It looked like it had been kissed by the Greek goddess of radiance. 

So we gathered around her feet and said, ‘Forgive us, master. We are ready now. Teach us everything you know.’

She did. 

Terry and I now spend plenty of time before work and before bed squeezing out little portions of expensive skincare products from expensive tubes, we layer them on our face in a calculated measure.

This serum here is for the circles under my eyes and the fine lines around my mouth.

Turns out I’ve been giving away too much of my face: I’ve been looking too hard, laughing too easily.

I’ll have to spend the next year into my 40s with my eyes half shut and laughing little. I'll have a resting bitch face.

Don’t blame me, blame the retinol.

And age.

#craftit #urbanguide #urbangirl
  • I’m Bett. I’m the author of your favourite books about money. I’m hosting an in-person event in March, Inshallah: This is my personal invite to you.

#craftit #moneymaker #moneyinkenya
  • I am hosting my first money event this March, Inhsallah. It’s the first of quarterly events I have planned for the year. 

(Give me a moment here so I pull myself together long enough to write this. I’m smiling very hard right now, ha-ha, I look like a donkey.)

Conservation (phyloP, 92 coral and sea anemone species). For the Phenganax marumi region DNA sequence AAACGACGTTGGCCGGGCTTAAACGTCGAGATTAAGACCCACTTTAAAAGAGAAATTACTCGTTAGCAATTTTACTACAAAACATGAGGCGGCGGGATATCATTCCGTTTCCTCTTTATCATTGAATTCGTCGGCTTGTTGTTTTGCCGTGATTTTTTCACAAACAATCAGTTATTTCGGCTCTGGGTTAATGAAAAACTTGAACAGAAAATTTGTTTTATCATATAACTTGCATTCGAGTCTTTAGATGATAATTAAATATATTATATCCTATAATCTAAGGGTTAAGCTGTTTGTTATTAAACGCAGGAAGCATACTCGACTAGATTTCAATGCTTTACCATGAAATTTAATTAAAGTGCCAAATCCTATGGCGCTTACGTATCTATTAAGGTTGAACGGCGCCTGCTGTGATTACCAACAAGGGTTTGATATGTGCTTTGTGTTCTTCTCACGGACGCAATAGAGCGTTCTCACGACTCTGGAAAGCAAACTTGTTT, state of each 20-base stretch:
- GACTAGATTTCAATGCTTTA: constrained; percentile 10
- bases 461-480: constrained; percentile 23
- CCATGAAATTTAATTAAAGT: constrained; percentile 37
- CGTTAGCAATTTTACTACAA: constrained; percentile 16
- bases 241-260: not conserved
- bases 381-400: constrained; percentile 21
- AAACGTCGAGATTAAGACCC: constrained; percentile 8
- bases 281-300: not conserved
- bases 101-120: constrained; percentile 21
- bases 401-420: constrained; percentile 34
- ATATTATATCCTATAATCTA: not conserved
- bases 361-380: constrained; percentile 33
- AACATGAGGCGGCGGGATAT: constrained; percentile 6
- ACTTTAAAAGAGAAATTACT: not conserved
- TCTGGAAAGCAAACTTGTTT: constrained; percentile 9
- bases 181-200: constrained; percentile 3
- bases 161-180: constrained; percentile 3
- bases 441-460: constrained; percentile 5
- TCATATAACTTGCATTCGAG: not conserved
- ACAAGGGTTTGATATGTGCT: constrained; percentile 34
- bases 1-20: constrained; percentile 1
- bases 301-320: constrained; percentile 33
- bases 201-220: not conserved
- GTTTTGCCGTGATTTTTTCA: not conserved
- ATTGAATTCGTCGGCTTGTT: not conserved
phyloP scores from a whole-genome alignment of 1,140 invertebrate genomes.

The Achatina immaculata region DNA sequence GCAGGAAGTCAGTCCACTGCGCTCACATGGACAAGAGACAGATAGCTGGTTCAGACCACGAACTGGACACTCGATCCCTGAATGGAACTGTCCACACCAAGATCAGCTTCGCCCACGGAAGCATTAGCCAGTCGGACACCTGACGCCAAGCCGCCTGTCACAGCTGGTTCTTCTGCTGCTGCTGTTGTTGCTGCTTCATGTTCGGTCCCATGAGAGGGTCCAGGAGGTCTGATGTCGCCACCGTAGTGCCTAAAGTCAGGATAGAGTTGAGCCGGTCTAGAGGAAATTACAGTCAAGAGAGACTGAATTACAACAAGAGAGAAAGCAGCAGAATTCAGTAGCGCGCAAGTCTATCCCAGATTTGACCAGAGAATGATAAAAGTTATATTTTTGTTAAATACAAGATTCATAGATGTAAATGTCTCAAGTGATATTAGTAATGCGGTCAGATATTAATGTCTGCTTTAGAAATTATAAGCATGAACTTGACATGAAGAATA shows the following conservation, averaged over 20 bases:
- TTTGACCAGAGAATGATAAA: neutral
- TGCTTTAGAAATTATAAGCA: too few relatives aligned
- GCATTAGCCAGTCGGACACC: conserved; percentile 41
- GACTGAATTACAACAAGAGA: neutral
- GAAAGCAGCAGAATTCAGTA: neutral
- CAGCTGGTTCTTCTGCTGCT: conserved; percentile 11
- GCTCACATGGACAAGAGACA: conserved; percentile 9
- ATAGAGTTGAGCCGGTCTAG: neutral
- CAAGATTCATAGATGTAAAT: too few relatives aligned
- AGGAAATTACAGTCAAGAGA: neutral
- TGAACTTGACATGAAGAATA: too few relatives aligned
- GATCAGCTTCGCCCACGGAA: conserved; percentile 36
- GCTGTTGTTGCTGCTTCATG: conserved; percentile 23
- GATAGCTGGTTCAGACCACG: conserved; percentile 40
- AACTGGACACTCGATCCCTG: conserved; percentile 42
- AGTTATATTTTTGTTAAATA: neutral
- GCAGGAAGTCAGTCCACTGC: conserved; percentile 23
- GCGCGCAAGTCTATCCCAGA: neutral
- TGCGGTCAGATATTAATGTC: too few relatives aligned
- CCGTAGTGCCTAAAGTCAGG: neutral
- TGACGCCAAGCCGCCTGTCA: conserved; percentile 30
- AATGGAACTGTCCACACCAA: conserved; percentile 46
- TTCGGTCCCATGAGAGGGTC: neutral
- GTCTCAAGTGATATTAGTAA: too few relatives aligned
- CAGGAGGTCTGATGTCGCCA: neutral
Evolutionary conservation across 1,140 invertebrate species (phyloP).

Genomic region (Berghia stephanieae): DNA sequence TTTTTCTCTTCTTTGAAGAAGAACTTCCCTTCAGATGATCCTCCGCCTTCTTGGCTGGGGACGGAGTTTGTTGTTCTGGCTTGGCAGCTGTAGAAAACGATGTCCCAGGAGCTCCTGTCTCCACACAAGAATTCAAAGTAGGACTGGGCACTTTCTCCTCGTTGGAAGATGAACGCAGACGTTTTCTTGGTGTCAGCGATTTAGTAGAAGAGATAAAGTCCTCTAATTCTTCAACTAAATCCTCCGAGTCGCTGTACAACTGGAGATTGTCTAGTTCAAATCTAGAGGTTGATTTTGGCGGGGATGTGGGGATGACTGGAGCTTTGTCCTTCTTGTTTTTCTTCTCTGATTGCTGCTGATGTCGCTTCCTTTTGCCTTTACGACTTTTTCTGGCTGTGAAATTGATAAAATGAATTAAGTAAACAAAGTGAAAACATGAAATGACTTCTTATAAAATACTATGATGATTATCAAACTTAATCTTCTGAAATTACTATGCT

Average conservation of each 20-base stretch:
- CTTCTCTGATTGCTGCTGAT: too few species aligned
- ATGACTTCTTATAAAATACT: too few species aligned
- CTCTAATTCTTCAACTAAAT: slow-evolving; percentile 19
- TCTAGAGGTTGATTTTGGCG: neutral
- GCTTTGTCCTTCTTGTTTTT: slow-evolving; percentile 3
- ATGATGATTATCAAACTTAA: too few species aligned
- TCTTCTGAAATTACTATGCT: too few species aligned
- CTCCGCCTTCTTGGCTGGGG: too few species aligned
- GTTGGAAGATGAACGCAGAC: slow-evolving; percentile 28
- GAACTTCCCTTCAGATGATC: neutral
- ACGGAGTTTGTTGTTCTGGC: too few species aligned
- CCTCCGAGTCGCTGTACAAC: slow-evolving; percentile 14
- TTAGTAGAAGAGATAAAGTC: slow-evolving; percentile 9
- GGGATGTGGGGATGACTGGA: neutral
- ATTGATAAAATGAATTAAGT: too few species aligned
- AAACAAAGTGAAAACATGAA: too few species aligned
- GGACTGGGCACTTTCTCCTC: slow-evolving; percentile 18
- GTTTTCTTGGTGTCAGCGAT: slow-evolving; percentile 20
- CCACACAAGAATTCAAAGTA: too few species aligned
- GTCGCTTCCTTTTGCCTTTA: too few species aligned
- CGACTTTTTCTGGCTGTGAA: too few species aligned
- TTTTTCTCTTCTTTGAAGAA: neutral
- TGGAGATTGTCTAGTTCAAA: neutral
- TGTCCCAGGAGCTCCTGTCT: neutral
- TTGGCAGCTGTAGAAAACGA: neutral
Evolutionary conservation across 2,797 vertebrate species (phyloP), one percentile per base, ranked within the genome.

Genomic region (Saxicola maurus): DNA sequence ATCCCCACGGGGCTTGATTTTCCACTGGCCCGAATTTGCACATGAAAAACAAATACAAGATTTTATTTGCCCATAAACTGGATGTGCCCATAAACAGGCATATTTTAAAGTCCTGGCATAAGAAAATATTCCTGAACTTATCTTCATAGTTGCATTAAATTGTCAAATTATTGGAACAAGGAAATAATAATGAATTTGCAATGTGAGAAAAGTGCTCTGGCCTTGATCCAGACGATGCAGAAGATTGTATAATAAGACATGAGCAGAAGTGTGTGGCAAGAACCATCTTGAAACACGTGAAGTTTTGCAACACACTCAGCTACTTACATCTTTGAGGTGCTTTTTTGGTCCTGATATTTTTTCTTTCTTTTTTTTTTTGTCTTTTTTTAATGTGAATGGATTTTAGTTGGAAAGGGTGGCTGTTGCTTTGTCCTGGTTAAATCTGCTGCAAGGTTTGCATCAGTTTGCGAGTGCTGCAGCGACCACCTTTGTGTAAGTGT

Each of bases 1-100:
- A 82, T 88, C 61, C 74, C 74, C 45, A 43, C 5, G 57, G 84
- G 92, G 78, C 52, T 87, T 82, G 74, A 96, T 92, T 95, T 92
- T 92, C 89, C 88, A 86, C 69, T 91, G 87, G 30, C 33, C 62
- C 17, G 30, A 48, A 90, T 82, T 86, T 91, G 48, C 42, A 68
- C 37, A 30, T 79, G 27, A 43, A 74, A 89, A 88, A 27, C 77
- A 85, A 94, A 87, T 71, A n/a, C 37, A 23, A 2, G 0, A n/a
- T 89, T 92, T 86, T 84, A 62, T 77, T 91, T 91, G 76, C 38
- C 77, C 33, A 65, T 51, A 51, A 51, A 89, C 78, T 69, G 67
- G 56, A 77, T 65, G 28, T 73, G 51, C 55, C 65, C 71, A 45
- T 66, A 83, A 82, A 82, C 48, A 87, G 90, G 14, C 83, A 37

The event will be in-person. On a Saturday morning, a loose three hours which, I am certain, you’d have burned on some other pursuit you couldn’t account for later. (I’d probably be oiling the hinges of a squeaky door or decluttering my sock drawer.)

My guest host for this edition is Lynet Kyalo. 

Lynet is a personal finance coach under her brand @financialfitbit She also hosts @getyourbagrightpodcast 

Buy your tickets from our Market.

Early bird tickets are discounted until the end of this month.

Limited slots available. 

#craftit #millenialmoney #moneyevent #moneymaker
  • Sometimes I sit down and read my own book. 

Odd, huh?

Reading my own stories is like an out-of-body experience. Or getting introduced to myself again. An outward journey inward.

It’s fascinating.

I also read because I need to improve my writing for my next project.

We call them the Elements of Craft: things like sentence structure and punctuation, word placement, story length etc, they all inform your reading experience.

This is what makes the book easy to read, and has you turning the pages.

Cop your autographed copy and #betteryourmoney 

#craftit #howmuch #millenialmoney #moneymaker